Compost forms as a result of the natural breakdown of organic material into fine particles by bacteria, fungi, insects and animals which live in soil.
As these organisms break down waste they generate heat, which is why compost heaps often feel warm and can sometimes even be seen steaming in cold weather.
The average person throws away seven times their own body weight in waste every year. About 25% of the contents of your bin is kitchen and garden waste. These are organic materials that end up in landfill sites where they cause polluting gases.
Composting is a natural method of both waste disposal and soil fertilisation. Once made, compost can be used to fertilise soil and give it a better structure and moisture retaining properties. It can also be used as mulch in order to reduce the growth of weeds.
Organic materials in landfill are a major source of methane, a greenhouse gas 20 times more active than CFC's in causing global warming, and also of a black liquid called 'leachate,' which can contaminate water supplies.
Because it is an alternative to peat, the use of compost can also help to prevent damage to the peat bogs, which are vitally important homes for a wide range of wildlife.
One third of what New Yorkers throw away is yard waste and food scraps, also known as organics. We now provide organics collection services so we can help eliminate rats and roaches from your kitchens while creating soil or renewable energy.
- Cooked, baked and otherwise prepared foods
- Cereal, flour, grains, pasta, and rice
- Spoiled and expired food
- Eggs and eggshells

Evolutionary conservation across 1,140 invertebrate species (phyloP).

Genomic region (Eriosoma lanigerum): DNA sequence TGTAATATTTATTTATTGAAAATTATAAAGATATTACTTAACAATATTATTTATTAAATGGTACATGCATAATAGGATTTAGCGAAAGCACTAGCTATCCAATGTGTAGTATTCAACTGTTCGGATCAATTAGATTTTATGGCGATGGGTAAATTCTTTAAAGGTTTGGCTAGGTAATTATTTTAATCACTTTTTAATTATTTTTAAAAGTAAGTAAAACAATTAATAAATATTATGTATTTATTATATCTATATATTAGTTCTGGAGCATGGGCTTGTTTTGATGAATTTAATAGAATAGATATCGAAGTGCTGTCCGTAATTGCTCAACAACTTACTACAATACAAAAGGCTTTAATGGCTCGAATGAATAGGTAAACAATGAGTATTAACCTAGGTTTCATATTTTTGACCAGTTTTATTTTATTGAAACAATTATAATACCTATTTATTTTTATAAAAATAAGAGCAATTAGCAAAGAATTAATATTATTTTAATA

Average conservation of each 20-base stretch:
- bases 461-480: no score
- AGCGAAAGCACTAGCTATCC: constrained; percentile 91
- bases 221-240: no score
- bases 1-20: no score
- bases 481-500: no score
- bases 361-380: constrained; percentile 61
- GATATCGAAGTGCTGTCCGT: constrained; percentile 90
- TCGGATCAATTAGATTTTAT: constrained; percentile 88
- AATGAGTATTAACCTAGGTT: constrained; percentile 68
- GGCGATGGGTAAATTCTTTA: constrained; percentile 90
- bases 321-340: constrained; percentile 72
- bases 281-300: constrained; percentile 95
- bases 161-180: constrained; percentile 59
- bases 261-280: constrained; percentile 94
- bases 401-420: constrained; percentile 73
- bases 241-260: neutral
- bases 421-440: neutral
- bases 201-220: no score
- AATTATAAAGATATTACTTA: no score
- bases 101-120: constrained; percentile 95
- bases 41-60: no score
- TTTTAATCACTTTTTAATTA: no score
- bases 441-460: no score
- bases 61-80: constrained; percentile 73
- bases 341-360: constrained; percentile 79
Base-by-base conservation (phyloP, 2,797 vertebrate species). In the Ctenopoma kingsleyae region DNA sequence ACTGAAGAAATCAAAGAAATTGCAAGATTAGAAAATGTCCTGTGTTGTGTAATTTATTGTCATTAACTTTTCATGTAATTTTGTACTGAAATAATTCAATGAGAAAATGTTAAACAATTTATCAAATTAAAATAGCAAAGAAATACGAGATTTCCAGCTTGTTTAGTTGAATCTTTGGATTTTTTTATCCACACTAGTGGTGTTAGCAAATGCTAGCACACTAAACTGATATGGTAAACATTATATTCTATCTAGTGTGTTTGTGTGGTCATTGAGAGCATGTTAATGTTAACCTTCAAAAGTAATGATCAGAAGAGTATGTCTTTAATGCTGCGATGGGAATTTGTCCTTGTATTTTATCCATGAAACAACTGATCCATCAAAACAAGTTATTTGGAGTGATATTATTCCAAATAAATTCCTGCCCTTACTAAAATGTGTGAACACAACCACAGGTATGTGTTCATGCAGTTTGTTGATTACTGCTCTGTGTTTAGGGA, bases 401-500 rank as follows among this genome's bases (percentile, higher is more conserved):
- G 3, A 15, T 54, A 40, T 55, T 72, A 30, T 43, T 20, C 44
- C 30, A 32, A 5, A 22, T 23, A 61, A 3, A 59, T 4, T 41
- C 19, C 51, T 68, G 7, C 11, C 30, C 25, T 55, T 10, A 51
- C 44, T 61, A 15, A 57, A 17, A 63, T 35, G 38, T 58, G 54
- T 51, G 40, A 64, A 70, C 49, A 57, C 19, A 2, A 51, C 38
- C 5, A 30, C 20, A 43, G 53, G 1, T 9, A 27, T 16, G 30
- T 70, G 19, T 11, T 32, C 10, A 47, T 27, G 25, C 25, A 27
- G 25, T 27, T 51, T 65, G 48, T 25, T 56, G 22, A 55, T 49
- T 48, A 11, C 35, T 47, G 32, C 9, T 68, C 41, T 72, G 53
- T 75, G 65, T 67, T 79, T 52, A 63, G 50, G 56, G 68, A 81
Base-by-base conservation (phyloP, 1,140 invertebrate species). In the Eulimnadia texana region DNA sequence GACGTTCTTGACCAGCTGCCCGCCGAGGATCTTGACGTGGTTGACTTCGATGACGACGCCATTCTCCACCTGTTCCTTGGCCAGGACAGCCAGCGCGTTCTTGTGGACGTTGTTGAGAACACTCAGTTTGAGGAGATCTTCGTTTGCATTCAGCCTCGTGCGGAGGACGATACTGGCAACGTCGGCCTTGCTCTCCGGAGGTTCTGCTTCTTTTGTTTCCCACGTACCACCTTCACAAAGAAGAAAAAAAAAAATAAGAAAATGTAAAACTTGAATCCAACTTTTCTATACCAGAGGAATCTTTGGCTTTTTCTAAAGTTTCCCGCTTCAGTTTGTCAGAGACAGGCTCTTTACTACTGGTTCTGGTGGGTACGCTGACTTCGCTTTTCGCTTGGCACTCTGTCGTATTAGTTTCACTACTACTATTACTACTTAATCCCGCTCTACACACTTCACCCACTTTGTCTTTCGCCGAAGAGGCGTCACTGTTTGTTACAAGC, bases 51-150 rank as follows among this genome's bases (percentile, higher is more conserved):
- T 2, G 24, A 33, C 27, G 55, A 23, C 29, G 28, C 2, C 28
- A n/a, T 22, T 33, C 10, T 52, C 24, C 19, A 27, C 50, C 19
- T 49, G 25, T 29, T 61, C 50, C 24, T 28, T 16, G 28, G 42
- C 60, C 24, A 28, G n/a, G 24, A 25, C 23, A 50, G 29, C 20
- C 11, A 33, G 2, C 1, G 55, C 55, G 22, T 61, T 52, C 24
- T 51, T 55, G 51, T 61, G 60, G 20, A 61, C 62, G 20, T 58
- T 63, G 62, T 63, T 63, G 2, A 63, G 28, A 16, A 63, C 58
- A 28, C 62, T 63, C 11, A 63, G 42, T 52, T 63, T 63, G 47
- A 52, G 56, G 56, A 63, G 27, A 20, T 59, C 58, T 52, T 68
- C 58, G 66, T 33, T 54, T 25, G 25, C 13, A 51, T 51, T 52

- Dairy products
- Meat, fish, bones, seafood shells
- Nuts, seeds, pits, and shells
- Coffee grounds and tea leaves
Food-Soiled Paper (Uncoated)
- Paper towels and napkins
- Paper plates
- Paper coffee filters and tea bags
- Paper bags
- Uncoated food service paper trays and boxes
- Any other food-soiled paper
Leaf and Yard Waste
- Grass clippings
- Garden trimmings
- Plants and flowers
- Potting soil
Download our list of Everyday Items to Compost here
Yard and food waste make up over a quarter of all the garbage going into American landfills. Composting will change that.
In most of the world, including North America, we do one of two things with our ordinary garbage: burn it or bury it. Neither one is good for us or for the environment. Burning garbage in incinerators releases dangerous gases and dust (particulate matter) which contribute to global warming and pollute lakes, forests, oceans and cities half a world away from where they originated. Most incinerators in industrialized countries now remove large quantities of particles and pollutants, thus ensuring cleaner air. But the bulk of what they remove ends up in a landfill.
This site concentrates on landfills, in part because this improvement in incinerator technology has increased the pressure on landfills, and in part because a much higher proportion of garbage in North America is sent to landfills than to incinerators.
Burying garbage also causes both air and water pollution, and simply transporting it to the sites consumes an increasing amount of valuable fossil fuels, which produces more pollution and other problems.